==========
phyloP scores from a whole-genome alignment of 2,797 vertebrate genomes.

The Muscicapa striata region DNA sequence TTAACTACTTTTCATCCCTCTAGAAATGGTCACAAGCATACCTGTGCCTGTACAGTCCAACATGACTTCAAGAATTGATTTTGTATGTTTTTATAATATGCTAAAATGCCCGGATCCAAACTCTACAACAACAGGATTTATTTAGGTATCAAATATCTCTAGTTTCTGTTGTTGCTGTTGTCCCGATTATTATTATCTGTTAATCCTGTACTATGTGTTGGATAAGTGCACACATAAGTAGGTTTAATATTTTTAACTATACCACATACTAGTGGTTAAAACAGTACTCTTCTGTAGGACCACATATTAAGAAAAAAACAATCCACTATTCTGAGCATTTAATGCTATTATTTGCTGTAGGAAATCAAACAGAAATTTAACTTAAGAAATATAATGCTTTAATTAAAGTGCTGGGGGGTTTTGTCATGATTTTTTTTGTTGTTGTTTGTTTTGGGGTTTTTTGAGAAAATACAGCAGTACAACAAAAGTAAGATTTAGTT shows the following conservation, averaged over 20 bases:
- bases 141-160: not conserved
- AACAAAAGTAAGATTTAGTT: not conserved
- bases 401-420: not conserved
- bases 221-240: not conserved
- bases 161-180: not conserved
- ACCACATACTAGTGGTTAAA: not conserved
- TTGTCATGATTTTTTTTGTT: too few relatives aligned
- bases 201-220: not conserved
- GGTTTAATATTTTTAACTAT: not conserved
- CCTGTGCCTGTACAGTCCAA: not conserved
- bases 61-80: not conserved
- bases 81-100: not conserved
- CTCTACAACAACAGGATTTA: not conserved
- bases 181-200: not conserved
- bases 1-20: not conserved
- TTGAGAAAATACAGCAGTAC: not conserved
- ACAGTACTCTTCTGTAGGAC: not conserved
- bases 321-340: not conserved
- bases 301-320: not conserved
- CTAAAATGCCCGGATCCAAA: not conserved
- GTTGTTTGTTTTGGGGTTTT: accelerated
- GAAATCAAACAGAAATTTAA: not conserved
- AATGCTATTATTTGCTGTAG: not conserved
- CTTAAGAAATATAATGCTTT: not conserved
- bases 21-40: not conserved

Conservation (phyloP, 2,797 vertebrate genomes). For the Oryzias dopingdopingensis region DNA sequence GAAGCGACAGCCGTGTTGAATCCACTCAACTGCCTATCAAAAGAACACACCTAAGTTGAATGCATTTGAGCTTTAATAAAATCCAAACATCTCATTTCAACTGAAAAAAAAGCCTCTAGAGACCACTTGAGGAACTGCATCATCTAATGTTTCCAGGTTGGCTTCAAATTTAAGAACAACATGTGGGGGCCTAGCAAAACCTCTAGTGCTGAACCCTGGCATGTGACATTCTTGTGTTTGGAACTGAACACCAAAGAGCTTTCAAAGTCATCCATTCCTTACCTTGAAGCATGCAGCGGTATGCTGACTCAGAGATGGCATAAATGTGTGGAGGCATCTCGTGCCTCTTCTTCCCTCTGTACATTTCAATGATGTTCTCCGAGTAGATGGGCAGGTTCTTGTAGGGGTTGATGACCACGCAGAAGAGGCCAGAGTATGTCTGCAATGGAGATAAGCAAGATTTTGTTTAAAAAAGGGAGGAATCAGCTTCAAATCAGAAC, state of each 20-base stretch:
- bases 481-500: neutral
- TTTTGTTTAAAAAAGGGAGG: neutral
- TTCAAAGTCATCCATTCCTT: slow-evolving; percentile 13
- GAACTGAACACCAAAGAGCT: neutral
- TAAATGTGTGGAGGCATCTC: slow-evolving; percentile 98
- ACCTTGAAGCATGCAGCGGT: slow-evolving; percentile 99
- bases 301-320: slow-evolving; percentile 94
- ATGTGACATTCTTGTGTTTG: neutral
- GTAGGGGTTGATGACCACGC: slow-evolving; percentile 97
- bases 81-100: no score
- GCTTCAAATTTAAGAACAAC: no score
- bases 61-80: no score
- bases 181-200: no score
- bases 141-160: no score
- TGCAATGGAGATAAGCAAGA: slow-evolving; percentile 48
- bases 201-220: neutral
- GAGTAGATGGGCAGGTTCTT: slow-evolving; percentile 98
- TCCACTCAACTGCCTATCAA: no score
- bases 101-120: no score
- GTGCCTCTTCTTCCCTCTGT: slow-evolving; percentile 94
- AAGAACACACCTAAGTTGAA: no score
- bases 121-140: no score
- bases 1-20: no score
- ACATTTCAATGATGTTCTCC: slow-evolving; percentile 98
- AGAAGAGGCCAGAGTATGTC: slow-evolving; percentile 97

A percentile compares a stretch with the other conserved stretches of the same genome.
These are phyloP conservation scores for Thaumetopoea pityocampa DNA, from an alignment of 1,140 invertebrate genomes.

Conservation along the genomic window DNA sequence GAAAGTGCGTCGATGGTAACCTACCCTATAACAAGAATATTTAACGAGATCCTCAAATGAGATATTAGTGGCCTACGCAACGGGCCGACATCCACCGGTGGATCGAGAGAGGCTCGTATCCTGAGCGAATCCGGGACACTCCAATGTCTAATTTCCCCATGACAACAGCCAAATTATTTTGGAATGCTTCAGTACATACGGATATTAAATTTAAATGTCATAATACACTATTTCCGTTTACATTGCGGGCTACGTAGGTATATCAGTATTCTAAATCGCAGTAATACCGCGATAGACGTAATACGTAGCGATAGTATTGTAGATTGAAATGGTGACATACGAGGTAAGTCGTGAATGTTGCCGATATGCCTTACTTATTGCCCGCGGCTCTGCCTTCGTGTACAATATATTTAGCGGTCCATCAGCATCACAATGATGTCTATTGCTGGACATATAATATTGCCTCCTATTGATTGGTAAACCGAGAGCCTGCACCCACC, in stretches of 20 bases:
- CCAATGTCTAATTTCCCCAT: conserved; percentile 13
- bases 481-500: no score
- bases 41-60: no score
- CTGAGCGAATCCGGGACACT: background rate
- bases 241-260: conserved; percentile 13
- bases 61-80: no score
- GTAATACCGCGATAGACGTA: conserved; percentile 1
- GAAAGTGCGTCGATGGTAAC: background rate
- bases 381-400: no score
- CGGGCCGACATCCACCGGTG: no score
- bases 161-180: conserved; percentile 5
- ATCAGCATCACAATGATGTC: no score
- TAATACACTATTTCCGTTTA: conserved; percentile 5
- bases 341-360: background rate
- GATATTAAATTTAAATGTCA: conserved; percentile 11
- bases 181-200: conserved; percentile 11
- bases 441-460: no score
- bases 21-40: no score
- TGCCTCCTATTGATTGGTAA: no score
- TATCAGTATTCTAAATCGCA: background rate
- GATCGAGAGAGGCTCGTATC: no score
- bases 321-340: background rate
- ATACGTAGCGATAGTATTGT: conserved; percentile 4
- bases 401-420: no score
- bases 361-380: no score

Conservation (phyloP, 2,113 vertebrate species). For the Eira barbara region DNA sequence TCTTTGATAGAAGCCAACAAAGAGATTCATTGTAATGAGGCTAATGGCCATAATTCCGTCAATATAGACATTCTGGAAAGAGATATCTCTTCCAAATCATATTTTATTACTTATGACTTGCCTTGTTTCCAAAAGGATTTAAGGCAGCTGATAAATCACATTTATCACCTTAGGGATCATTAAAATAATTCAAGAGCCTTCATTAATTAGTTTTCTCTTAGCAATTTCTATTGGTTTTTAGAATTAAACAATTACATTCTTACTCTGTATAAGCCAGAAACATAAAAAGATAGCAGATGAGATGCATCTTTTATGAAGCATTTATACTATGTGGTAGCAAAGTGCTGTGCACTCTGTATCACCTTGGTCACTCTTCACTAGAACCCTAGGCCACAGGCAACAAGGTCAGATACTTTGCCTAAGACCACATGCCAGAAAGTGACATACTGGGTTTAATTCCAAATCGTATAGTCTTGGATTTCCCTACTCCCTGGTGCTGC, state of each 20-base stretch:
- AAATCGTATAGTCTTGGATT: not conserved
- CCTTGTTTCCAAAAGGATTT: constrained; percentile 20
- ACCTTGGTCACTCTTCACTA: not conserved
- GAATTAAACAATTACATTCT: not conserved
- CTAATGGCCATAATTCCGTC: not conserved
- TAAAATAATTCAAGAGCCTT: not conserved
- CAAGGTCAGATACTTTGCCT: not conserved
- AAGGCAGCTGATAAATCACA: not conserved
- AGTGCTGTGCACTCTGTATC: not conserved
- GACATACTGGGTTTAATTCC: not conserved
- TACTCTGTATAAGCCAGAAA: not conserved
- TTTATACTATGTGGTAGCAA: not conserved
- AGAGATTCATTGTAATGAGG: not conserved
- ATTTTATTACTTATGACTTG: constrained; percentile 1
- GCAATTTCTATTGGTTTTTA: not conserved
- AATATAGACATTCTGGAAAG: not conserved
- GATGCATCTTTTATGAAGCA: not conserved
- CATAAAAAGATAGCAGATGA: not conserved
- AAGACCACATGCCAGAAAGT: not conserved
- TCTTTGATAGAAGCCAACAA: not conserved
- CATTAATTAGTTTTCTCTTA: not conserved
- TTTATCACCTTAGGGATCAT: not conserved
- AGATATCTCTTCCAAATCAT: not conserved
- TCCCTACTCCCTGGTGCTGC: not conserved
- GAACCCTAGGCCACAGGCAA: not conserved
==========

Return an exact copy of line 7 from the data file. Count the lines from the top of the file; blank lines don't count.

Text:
- bases 161-180: not conserved